Gaming Monitor Demand Fell in 2022, but Analysts Predict Quick Rebound
Last year, gaming monitor shipments fell for the first time since 2016, according to a study. from trend forceThe analytics firm suggests that last year’s “high inflation” caused 19.8 million gaming monitors to ship, a 13% year-on-year decline. However, the same research shows that he shipped 20.8 million units this year (up 5% year-on-year), suggesting a rebound could be fast. According to TrendForce, VA monitors dominated the gaming monitor market last year, accounting for 51%. It was followed by IPS displays at 43.4% and TV screens at 5%. OLED monitors, which are becoming more and more popular, account for his 0.6% of 2022 shipments.
Of these monitors, screens with a refresh rate of 165-180 Hz led the market with 51.9%, 120-160 Hz screens with 32.5%, 100 Hz with 3.9%, and 200 Hz or higher with 11.7%.
Analysts believe there are three components to the potential rebound. First, several brands are taking their slowest 75 Hz panels and bumping it up to 100 Hz, showing why budget monitor owners are upgrading. That could mean internet cafes find reasons to buy more displays. It may drive sales of athlete displays.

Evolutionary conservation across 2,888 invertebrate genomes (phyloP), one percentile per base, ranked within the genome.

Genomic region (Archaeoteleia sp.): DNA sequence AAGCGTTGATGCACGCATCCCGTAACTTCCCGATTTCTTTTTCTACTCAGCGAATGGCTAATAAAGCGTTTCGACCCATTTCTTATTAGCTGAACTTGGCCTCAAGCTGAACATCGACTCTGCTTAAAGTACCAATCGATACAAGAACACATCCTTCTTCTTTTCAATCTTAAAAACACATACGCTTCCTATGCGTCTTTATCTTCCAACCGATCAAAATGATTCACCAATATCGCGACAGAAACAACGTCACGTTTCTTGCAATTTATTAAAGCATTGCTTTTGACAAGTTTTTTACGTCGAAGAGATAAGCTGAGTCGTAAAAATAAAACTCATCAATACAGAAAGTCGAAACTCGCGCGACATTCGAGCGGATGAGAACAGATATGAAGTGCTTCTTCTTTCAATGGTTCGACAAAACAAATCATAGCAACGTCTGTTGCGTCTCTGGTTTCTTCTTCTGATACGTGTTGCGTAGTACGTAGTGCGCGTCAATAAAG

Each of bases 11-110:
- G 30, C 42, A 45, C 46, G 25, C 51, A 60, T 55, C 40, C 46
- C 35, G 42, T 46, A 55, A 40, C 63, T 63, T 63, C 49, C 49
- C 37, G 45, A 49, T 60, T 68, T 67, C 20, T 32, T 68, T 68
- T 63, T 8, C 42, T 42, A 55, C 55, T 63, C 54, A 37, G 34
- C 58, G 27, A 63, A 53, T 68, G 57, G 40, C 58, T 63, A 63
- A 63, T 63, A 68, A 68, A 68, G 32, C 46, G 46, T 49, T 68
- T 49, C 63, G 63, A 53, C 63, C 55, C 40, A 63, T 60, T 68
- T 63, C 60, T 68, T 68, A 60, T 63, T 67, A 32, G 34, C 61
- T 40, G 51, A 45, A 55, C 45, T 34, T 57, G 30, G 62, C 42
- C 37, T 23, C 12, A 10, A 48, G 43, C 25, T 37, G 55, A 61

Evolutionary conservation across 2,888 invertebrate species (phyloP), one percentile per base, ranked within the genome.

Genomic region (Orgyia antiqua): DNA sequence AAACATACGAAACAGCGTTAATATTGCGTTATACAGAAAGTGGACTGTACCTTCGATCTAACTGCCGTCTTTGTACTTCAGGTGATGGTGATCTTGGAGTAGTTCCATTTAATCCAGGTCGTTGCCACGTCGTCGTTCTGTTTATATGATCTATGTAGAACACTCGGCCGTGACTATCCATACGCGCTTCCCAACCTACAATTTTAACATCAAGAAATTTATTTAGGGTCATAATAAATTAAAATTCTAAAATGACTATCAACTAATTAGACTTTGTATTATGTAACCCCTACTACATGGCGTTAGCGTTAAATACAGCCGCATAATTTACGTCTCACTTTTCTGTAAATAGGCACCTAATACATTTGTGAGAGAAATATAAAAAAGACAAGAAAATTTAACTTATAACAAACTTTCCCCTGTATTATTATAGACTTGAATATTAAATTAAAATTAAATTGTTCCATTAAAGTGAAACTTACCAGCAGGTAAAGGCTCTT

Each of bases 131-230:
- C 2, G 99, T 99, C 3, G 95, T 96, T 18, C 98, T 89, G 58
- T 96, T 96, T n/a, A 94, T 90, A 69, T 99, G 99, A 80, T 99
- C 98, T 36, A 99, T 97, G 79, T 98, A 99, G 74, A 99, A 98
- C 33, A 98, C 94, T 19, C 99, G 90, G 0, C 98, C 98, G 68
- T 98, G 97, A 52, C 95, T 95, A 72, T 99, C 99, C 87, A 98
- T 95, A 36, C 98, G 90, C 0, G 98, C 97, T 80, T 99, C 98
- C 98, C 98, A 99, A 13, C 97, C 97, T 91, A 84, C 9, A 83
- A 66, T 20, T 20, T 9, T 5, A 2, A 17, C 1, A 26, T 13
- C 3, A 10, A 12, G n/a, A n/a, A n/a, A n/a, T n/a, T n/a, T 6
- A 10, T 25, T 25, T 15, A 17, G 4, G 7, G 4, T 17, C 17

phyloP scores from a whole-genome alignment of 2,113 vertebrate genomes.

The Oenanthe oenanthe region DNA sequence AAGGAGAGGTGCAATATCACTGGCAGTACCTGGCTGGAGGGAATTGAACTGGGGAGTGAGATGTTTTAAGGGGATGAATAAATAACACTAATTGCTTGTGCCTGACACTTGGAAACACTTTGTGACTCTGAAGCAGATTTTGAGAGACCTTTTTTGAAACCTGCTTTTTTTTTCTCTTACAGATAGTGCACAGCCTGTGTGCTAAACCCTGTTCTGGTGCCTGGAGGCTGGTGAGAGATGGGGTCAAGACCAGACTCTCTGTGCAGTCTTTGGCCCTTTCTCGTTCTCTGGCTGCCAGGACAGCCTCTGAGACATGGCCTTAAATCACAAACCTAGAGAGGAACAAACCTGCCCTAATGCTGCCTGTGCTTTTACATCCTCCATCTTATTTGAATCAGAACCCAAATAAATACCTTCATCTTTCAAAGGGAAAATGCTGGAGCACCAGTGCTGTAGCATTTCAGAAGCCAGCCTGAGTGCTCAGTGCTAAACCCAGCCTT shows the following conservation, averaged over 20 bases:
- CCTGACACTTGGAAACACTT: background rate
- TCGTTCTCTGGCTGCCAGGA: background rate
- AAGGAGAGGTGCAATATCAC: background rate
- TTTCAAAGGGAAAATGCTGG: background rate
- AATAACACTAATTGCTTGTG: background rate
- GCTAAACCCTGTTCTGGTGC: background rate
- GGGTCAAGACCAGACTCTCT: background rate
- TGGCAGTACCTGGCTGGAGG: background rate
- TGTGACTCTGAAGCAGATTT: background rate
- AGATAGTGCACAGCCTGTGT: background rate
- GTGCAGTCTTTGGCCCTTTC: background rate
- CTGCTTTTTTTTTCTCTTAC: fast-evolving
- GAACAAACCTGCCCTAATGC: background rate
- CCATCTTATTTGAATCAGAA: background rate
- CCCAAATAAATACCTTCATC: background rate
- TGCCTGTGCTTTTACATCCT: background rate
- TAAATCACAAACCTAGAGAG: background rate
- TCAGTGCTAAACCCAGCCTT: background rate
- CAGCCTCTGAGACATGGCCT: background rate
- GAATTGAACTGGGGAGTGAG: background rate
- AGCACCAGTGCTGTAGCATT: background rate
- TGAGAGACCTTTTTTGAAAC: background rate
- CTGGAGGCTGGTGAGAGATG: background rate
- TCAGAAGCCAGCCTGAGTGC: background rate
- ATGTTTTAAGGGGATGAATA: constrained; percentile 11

TrendForce predicts that “product diversification” will see OLED monitors grow significantly to 1.6% of the market in 2023, while IPS monitors will become more competitive with VA screens due to falling prices. He also expects 100 Hz monitors to “almost replace” 75 Hz monitors on the low end, while the share of 120-160 Hz monitors will be brought to 165-180 Hz panels.
In our guide to the best gaming monitors, OLED is best for image quality (but more expensive), then VA monitor with great contrast, then slightly slower response time but better colors than VA An IPS display is recommended to follow. TN is the cheapest and often the fastest, but has poor viewing angles. For refresh rates, the fastest you can get is usually best, especially for esports. But of course these predictions are strictly for gaming monitors and not regular office or productivity monitors so we’ll see if his 100 Hz panel on the low end rolls over to non-gaming screens in the future To do.